Old bottlenecks are shifting and new ones are forming.
Over the past 30 years, the relentless progression of Moore’s Law has driven dramatic improvements in transistor counts and ultimately in processor performance. CPU performance was often the primary factor in determining overall system performance, leading us to believe that better CPUs led to better system performance. But, as processors have become more powerful, other subsystems have not kept pace. Coupled with the emergence of new usage models and applications, old bottlenecks have been shifting and new ones are forming, causing architects to rethink how to build systems in the future.
Virtualized infrastructures, Big Data analytics, and the growth of connected devices are causing data set sizes to grow rapidly. In fact, in some cases they far exceed the amount of main memory in servers. Forced to access data on disk or in remote nodes, where access times can be several orders of magnitude longer than local memory, CPU utilizations have been dropping, either from the long latency to access data, or from idling some of the CPU cores so that the active cores can have more memory capacity. Moving data over long distances also requires more power to be used, which increases operating costs. As the amount of data being processed continues to grow, data movement is fast becoming a critical bottleneck to improving performance and reducing power.
Architects have begun looking at ways to minimize the movement of data by turning the tables and examining ways of moving the processing closer to the data. Virtualized infrastructures allow virtual machines to be deployed near where the data resides, helping to minimize data movement. On the hardware front, architects are exploring Near Data Processing as a way to more closely couple compute engines to the data so that the data doesn’t need to be moved long distances to be processed. There is also a strong desire for flexible and reconfigurable processing capabilities near the data with increasing attention being placed on using FPGAs to accomplish this.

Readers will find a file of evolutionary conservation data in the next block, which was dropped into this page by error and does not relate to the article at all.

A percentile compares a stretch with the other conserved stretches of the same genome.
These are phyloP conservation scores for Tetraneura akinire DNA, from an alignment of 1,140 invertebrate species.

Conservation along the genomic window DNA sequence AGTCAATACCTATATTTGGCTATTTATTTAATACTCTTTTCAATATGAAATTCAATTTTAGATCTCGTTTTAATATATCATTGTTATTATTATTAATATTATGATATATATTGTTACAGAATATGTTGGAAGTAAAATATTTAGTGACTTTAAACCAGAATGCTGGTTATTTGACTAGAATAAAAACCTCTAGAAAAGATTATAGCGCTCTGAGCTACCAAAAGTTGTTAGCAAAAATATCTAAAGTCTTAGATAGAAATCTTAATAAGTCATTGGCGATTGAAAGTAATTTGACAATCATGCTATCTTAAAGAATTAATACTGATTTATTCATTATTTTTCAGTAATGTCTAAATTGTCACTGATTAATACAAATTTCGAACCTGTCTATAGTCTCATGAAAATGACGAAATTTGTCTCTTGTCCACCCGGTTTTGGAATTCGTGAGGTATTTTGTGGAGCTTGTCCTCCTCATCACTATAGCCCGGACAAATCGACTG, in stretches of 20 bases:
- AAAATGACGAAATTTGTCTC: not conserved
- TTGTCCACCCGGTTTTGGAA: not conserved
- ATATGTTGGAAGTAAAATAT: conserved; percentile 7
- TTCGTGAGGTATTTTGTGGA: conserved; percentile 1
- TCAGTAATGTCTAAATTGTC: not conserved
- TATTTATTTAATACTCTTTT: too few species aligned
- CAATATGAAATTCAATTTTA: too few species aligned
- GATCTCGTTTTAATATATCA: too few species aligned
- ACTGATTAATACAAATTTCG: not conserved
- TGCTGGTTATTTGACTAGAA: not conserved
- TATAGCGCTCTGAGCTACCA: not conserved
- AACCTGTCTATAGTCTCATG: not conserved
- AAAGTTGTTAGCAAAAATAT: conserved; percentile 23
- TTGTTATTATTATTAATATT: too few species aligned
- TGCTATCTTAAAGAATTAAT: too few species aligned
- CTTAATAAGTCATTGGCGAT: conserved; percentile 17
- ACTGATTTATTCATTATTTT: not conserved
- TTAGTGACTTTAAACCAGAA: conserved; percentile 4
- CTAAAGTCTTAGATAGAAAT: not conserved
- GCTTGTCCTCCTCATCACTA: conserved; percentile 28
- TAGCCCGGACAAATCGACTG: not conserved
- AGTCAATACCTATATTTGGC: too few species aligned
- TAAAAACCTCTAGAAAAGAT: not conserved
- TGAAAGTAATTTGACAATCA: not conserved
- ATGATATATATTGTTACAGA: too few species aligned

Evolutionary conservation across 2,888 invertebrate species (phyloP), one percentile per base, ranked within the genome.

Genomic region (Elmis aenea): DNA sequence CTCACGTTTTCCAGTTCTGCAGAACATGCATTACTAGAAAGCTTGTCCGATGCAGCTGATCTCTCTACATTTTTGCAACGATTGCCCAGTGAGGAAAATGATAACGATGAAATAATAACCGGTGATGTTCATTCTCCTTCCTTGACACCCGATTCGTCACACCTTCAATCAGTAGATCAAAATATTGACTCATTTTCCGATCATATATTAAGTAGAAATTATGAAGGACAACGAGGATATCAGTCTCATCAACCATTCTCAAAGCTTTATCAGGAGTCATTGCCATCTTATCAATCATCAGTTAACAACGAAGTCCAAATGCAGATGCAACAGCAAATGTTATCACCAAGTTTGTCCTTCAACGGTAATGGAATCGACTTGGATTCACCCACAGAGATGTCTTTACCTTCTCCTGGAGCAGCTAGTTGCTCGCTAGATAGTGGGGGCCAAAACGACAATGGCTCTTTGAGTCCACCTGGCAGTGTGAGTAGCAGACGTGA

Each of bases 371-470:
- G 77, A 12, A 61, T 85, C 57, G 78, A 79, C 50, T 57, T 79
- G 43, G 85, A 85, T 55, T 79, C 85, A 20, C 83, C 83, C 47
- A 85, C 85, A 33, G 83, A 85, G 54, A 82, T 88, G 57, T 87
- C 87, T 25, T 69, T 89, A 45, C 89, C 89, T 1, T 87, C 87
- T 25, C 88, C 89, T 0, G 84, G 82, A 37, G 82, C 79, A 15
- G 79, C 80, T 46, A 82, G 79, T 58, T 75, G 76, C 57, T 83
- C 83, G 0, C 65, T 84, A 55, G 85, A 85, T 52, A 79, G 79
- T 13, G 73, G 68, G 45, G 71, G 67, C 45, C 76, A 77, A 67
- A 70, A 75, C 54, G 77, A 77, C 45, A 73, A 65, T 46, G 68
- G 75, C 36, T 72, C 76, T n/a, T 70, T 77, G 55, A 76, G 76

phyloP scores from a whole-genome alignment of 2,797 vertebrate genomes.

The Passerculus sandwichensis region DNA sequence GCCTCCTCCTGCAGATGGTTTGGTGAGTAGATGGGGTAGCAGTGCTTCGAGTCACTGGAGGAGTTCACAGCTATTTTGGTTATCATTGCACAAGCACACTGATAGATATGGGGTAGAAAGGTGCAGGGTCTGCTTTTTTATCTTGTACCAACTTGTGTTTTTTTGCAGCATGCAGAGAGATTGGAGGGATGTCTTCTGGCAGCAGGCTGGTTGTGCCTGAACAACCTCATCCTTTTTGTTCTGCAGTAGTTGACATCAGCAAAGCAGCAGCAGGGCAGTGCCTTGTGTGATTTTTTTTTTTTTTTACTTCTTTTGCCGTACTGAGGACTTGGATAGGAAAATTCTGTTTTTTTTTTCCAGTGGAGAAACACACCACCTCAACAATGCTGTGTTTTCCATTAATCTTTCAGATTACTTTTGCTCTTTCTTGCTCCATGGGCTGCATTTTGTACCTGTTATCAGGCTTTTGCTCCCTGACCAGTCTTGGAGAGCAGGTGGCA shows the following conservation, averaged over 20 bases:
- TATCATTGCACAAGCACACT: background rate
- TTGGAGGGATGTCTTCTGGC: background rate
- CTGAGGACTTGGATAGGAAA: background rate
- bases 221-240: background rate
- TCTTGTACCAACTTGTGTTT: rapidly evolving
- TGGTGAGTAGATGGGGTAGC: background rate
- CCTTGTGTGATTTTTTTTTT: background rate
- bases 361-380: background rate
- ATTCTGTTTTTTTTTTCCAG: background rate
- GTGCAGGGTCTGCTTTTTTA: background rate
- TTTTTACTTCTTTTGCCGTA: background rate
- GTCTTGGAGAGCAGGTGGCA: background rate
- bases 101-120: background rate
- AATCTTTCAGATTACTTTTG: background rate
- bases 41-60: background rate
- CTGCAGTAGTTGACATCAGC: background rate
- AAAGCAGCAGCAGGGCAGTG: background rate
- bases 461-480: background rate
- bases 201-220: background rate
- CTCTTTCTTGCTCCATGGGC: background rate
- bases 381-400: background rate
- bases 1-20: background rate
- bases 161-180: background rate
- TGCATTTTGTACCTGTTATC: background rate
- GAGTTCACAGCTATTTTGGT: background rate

Recently, Rambus revealed details of our Smart Data Acceleration (SDA) Research Program in which we’re investigating new architectures for servers and data centers to achieve significant improvements in performance and power efficiency. As part of this program, we’ve created the SDA research platform, which enables experimentation and the evaluation of new concepts. At the heart of the SDA research platform are multiple SDA engines, which combine FPGAs, bitfiles, software, firmware, and large amounts of memory together in a flexible environment that we believe is well suited to Near Data Processing. The SDA research platform can take on different personalities, appearing to the rest of the system as a wide range of things, including an ultra-fast solid state storage device, a Key-Value store, and a large pool of shared memory, to name a few.
In some of our early work, we configured an SDA engine as an ultra-fast, solid-state storage device to see how it would compare against a high-end enterprise NVMe SSD. In our Latency Under Load tests, which measure how Read and Write latency change as a function of workload, the SDA engine achieves much higher peak IOPS rates at significantly lower latency than a state-of-the-art NVMe SSD. In 4KB Random Read and Write tests, the SDA engine delivered over 1M IOPS at a latency under load in the 10 μs to 60 μs range, with additional headroom to achieve higher IOPS rates. The NVMe SSD achieved 100-200us latencies at low IOPS levels, but past a certain workload point, these latencies increase dramatically.
In November, Rambus announced a partnership with Los Alamos National Laboratory (LANL) on the SDA Research Program. As part of this partnership, we have deployed our platform at LANL, where researchers are looking to improve the performance of in-memory databases, graph analytics and other Big Data applications. Initial tests indicate the performance of the SDA is well matched to HPC interconnects and can help reduce data movement by being able to process information close to memory.
We look forward to continuing our work on the Smart Data Acceleration Research Program, and our continuing collaborating with our partners and customers in this and other programs as we continue to develop cutting-edge technologies and solutions for future servers and data centers.